While the total number of infected continues to climb, early signs show that the rate of growth in some countries is slowing down. Meanwhile, innovators around the world are working at a breakneck pace to find solutions, from rapid diagnostics to battery-powered ventilators, and there have been incredible advancements in the fight against the coronavirus. Here are the latest positive developments:
In a few days, China will end the mass quarantine in Hubei province where the coronavirus pandemic started in late December. Transportation is resuming and select people are now able to leave the province for work.
While the number of infected continues to climb, signs show that the rate of growth and the number of deaths is starting to slow in countries like Italy and Spain. In the U.K., the medical director of the NHS is suggesting a possible plateau. And in Canada, B.C. health officials suggest that the province’s curve could soon flatten out.
Ford, in collaboration with GE Healthcare, plans to produce 50,000 ventilators within 100 days by repurposing a plant in Michigan to produce the medical devices.
Thornhill Medical, a Toronto-based health device manufacturer, is working with auto parts manufacturer Linamar to scale up production of their compact portable ventilators. The federal government has ordered 500 of the devices, which the company says will be ready early this month.
Dyson announced that it has designed a new ventilator in just 10 days. The company plans to send 10,000 of the medical devices to the U.K. to fight the pandemic in the coming weeks.
MIT released a cheap open source ventilator design in response to the worldwide shortage of the costly devices. According to MIT, the ventilator, known as E-Vent (Emergency Ventilator), can be produced for just $100.
Ottawa-based biotech, Spartan Bioscience is delivering 100 portable testing devices and one million test kits to the federal government in the next 12 months. Ontario has signed a similar agreement and Alberta Health Services has also announced that it is working with Spartan to do rapid testing in remote and rural communities.
Around the world, more than 40 teams are working on a vaccine.Two vaccines are in clinical trials — one from CanSino and the Beijing Institute of Biotechnology, another from the pharmaceutical firm Moderna. An additional 42 candidate vaccines are in the clinical evaluation phase.
The US government and Johnson & Johnson announced a $1 billion investment toward a potential vaccine, developed partly by a laboratory at Beth Israel Deaconess Medical Center in Boston. The investment is said to provide enough capacity to produce more than 1 billion doses. The first batches will be available in early 2021. US stocks rose more than 3 percent following J&J’s announcement.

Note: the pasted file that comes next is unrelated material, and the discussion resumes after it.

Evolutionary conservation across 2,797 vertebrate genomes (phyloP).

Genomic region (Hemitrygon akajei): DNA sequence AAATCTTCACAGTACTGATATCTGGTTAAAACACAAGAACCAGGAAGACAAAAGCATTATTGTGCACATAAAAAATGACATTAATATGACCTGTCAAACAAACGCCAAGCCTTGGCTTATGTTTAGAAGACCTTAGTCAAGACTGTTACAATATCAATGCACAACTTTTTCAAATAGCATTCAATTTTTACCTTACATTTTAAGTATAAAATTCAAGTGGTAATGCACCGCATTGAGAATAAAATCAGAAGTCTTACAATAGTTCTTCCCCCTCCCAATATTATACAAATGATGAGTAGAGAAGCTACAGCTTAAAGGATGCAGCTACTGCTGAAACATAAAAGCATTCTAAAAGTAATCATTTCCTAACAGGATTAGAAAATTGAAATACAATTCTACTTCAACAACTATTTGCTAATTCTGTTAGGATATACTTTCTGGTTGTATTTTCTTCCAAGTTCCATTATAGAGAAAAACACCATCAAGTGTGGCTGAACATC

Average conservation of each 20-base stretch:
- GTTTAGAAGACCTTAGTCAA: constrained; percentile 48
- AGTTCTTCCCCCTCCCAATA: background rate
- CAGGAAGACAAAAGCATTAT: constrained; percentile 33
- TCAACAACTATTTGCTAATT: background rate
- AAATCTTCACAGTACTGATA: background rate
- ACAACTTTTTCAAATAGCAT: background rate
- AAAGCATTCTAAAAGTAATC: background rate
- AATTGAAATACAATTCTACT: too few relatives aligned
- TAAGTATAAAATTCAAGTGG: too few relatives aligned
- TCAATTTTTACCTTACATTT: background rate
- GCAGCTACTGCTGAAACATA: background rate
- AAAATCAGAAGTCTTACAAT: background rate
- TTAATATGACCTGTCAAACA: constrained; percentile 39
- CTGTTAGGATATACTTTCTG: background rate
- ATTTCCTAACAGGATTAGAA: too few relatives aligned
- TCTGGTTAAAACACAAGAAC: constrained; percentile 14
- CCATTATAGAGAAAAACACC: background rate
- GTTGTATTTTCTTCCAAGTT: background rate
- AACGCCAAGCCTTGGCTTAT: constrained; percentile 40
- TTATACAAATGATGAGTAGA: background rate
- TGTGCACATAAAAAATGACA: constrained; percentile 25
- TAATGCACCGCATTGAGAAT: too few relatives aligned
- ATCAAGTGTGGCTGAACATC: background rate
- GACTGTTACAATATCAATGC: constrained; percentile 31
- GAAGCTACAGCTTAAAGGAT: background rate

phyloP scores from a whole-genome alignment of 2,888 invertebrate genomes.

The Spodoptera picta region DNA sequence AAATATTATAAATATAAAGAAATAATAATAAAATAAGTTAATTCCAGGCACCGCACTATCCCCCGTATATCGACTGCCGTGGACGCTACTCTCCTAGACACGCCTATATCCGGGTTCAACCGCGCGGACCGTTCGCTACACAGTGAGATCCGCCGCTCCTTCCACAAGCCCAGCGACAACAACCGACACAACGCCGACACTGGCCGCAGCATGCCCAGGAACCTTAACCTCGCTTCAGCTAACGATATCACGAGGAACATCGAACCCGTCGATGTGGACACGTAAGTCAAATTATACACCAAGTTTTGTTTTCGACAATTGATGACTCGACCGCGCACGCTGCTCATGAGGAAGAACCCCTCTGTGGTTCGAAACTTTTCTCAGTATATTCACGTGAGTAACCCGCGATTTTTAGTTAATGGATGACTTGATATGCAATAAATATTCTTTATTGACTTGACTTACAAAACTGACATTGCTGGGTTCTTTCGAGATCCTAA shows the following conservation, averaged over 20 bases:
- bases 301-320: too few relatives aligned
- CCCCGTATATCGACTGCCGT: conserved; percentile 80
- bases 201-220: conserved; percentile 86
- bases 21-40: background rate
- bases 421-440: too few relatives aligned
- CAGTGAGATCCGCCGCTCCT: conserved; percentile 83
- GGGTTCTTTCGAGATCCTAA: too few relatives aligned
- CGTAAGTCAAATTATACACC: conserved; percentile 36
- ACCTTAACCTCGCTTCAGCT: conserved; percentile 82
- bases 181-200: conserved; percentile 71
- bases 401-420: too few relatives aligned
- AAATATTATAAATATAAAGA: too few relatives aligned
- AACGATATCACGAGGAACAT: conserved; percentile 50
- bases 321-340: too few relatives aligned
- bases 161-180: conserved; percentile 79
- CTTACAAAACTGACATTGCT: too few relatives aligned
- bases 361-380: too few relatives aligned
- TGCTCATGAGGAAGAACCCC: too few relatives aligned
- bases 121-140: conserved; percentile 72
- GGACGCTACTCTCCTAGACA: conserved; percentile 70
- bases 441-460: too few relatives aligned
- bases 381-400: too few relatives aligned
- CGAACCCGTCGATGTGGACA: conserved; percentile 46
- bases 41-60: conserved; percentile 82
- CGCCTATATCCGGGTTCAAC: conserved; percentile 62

Western University is developing a COVID-19 vaccine — based on previous work done against the MERS virus — and a vaccine bank with hundreds to thousands of potential vaccines that could be used in a future outbreak. And a University of Alberta cancer researcher is working on a vaccine that could be delivered directly into patients’ cells, driving a protective immune response. U of A is also investigating possible coronavirus vaccine candidates with researchers developing methods for mass production of vaccines. Teams at the University of Manitoba, Laval University, and the University of Saskatchewan are also advancing possible vaccines.
Researchers in Toronto’s University Health Network are studying a drug licensed to ward off malaria, treat lupus and rheumatoid arthritis to see if it can protect healthcare workers from COVID-19 in one of the first studies of its kind. The results are due this summer.
Light-blasting robots are disinfecting hospital rooms, hotels, planes and other public spaces. And in China robots helped contain the spread of the virus by reducing close interaction.
A number of Greek politicians have agreed to donate half their salaries for the next two months to help reduce the spread of COVID-19 after Prime Minister Kyriakos Mitsotakis made the plea.
Bauer has switched gears from hockey equipment to producing medical shields for those on the frontlines of the pandemic. More than 100,000 units have been ordered in Canada and the company is working to increase production in the U.S to meet shortages. Other companies helping with shortages include Under Armour, Toyota, Tesla, and The Home Depot.
Startups are also shifting their focus to respond to the pandemic by relieving shortages in medical equipment, sanitizer and other desperately needed supplies.